News / Health

Researchers Make Critical Antibiotic Alternative Discovery

Researchers say anti-bacterial protein, PlyC could be effective antibiotic alternativeResearchers say anti-bacterial protein, PlyC could be effective antibiotic alternative
x
Researchers say anti-bacterial protein, PlyC could be effective antibiotic alternative
Researchers say anti-bacterial protein, PlyC could be effective antibiotic alternative
Phil Mercer
SYDNEY — Researchers in Australia say they have made a critical discovery in the search for an alternative to antibiotics.  Scientists say it is important to find new ways to treat illnesses without antibiotics, many of which are becoming less effective because microbes are becoming more resistant.

A team at Monash University in Melbourne believes an antibacterial viral protein called PlyC could be used as an alternative to antibiotics.
 
It was first identified as a possible treatment for infections in 1925 but research was abandoned following the discovery of antibiotics.
 
After six years studying the structure of the protein with colleagues at the Rockefeller University and University of Maryland, Australian researchers have worked out how it kills the bacteria that cause sore throats, pneumonia and streptococcal toxic shock syndrome.
 
Dr. Sheena McGowan from Monash University describes the protein as a potent bacterial killing machine that resembles a flying saucer carrying a pair of warheads.
 
It works by locking onto the surface of the bacterium and then boring though the exterior to destroy it.
 
McGowan says it could be invaluable when conditions such as pneumonia do not respond to traditional treatments.
 
“There is antibiotics at the moment for those particular types of diseases. We sort of see that there's a bit of resistance being built up in the bacterial community almost, and some of our antibiotics aren't quite as effective as they used to be," McGowan said. "So this kind of ground route, basic research needs to be done quite early so that we have some time to develop them as safe human therapeutic over the timeframe when the antibiotics can keep working.”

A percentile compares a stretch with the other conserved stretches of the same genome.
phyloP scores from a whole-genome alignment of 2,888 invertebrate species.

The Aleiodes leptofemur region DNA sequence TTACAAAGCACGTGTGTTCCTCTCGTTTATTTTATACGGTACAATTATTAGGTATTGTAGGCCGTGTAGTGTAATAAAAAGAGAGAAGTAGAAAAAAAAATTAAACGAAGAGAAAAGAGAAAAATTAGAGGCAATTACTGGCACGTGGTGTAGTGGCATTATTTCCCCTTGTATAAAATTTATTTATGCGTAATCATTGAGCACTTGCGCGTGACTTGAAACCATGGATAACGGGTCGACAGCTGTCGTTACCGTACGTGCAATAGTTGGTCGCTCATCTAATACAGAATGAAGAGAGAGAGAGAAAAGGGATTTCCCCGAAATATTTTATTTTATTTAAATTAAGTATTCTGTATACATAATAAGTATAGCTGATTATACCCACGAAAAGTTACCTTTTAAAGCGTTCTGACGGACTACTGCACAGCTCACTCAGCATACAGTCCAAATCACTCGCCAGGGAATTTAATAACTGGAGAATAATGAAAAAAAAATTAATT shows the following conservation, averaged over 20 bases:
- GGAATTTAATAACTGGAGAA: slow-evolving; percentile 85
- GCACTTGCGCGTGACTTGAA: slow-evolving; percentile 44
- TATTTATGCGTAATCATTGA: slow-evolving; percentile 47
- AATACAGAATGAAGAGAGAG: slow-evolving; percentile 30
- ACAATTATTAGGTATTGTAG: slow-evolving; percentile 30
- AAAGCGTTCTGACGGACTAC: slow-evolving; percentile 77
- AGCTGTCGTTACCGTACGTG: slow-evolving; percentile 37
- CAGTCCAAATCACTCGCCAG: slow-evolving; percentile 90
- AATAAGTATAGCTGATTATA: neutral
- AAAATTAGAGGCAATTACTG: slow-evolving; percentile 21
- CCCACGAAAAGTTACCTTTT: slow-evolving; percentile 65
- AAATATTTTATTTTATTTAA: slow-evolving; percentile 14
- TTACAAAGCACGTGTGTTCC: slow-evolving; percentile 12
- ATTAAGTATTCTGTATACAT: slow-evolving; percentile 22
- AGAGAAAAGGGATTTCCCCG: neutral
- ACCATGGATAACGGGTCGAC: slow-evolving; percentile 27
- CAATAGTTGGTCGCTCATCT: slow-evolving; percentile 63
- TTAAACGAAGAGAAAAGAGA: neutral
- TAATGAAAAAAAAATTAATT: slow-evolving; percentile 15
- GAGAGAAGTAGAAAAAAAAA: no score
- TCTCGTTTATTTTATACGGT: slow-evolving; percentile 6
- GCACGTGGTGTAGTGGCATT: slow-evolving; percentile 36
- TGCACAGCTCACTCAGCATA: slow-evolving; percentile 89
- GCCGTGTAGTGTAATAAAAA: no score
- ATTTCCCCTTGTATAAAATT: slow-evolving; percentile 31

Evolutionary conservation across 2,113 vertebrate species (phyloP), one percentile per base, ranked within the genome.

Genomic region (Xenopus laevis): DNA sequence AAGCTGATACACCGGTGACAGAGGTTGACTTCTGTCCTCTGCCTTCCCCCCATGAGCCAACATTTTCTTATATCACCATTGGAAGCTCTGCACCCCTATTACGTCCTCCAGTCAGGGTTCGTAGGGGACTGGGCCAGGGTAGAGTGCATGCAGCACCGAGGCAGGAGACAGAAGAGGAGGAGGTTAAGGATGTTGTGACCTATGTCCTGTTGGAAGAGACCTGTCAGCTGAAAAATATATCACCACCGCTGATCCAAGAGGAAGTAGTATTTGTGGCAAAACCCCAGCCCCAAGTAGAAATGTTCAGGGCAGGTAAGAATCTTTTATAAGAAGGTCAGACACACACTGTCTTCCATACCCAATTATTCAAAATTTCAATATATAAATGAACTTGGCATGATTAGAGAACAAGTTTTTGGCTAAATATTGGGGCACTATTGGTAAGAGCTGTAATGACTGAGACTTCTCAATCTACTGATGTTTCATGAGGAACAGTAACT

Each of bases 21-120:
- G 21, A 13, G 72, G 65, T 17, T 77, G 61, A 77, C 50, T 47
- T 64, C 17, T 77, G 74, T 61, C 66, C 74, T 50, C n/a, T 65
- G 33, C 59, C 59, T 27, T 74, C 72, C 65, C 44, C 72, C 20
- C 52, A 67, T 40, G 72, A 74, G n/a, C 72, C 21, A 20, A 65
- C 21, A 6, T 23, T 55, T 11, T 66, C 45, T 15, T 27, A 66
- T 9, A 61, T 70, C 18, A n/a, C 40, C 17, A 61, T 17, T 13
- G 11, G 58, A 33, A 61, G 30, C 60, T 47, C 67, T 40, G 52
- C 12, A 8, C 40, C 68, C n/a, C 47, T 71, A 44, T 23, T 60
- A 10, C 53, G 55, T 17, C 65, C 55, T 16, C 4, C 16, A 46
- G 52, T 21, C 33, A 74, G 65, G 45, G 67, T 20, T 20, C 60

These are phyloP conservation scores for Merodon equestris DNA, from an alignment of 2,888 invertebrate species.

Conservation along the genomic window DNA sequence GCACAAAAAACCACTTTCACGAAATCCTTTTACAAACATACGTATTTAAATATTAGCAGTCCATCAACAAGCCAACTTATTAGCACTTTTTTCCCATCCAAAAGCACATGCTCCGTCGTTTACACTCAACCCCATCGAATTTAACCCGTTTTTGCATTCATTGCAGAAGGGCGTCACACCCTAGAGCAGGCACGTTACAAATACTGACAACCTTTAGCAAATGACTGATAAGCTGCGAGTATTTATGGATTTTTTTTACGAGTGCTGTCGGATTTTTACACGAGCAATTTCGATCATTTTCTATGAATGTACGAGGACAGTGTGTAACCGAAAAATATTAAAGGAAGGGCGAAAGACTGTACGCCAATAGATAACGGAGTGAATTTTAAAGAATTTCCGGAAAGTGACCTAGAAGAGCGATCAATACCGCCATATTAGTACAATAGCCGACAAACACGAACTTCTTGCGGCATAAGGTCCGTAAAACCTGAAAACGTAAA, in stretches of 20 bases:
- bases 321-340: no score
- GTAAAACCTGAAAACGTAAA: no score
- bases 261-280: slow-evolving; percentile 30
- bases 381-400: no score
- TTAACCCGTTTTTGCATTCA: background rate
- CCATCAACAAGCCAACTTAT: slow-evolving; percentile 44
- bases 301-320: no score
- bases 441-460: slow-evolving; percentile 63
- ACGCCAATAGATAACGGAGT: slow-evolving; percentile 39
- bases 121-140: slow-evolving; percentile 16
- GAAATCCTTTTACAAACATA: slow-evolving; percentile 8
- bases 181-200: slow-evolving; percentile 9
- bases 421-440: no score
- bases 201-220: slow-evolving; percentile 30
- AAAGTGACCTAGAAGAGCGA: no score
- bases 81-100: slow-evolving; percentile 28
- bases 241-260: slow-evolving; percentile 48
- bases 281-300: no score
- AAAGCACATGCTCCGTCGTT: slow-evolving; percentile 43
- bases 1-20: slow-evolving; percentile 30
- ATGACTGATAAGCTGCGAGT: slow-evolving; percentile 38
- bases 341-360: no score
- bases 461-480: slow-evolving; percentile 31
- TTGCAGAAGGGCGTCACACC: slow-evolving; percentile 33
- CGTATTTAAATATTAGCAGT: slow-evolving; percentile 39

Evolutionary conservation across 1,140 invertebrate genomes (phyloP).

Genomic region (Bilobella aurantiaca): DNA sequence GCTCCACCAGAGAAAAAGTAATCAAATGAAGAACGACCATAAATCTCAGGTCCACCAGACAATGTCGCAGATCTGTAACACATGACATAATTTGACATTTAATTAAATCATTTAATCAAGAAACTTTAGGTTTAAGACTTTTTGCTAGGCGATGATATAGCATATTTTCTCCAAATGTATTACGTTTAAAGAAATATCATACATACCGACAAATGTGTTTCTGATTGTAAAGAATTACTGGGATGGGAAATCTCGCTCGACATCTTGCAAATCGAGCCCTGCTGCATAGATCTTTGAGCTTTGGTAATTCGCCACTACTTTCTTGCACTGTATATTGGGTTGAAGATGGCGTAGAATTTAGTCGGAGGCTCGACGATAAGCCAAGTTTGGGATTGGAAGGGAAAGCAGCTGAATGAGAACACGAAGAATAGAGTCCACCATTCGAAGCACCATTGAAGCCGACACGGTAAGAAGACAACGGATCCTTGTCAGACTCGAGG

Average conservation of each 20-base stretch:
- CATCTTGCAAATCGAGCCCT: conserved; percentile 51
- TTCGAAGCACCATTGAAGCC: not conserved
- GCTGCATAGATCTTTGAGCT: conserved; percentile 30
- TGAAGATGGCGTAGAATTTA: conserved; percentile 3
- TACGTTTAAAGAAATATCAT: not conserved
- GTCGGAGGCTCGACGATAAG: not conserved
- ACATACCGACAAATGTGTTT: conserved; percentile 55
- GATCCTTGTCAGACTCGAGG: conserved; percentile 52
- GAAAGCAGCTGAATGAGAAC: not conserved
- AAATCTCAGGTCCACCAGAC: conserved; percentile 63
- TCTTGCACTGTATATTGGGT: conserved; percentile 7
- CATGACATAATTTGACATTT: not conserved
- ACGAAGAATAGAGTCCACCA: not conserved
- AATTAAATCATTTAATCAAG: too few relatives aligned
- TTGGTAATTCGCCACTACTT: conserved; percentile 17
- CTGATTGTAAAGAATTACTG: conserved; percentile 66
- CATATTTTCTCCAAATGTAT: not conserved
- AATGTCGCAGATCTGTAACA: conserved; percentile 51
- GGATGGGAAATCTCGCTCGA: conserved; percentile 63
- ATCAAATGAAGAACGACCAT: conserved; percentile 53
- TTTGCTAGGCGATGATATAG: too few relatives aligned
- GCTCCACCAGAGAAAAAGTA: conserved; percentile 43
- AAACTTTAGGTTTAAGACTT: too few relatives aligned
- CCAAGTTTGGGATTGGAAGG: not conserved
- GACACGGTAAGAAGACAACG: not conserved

Australian and U.S. researchers have been decoding PlyC's atomic structure, which is an important step in developing the protein into a drug.
 
The breakthrough has been published in the Proceedings of the National Academy of Science.
 
An effective human treatment delivered by nasal spray or pill is thought to be at least a decade away, but scientists have had success in treating streptococcal infections in mice.

You May Like

EU Court Fines Poland for Hosting CIA 'Black Sites'

Ruling is first time a court has acknowledged suspects were held and tortured at the sites, under US program launched following the 9/11 terrorist attacks More

Migrant Issues Close to Home Spur Groups to Take Action

Groups placing water, food in the desert, or aiding detainees after release, have one common goal: no more deaths of migrants crossing illegally into the US More

Video At AIDS Conference, Prevention Pill Stirs Excitement

Truveda shows promise, spurring debate over access and other approaches More

Featured Videos

Your JavaScript is turned off or you have an old version of Adobe's Flash Player. Get the latest Flash player.
Israel Targets Gaza Supply Tunnelsi
X